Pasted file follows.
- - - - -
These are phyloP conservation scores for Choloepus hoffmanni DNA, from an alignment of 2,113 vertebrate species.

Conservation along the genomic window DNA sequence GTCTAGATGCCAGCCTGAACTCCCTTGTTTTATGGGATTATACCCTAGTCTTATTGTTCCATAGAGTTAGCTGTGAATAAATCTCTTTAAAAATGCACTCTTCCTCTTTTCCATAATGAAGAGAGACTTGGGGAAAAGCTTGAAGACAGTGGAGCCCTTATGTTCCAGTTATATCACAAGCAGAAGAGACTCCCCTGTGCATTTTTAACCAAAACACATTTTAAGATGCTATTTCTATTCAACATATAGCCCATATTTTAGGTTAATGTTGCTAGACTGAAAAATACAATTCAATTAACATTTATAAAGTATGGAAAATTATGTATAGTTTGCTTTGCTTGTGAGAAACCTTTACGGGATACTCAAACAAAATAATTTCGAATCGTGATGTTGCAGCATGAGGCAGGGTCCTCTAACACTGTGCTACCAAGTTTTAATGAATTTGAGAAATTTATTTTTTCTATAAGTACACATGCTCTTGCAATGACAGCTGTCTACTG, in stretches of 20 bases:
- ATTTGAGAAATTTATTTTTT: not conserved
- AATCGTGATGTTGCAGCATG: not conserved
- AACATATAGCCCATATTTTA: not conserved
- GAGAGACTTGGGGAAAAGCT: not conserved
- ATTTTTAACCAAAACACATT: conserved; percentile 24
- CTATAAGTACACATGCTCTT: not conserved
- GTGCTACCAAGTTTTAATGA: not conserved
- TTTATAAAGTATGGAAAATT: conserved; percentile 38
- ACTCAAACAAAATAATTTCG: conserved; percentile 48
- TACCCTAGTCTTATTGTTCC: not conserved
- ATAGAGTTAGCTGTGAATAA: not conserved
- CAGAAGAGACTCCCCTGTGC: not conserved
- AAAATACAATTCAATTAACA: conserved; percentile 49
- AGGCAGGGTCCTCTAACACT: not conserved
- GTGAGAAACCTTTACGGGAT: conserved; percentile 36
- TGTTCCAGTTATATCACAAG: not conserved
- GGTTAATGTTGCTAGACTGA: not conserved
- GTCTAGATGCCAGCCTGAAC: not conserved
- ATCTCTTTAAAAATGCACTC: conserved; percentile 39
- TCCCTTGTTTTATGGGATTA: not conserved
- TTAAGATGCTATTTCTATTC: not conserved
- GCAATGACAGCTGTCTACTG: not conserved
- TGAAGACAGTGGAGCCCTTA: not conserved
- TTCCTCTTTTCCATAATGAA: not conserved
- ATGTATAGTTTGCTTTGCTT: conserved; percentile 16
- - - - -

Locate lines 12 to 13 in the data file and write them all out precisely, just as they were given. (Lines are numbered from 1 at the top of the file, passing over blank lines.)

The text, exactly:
- TACCCTAGTCTTATTGTTCC: not conserved
- ATAGAGTTAGCTGTGAATAA: not conserved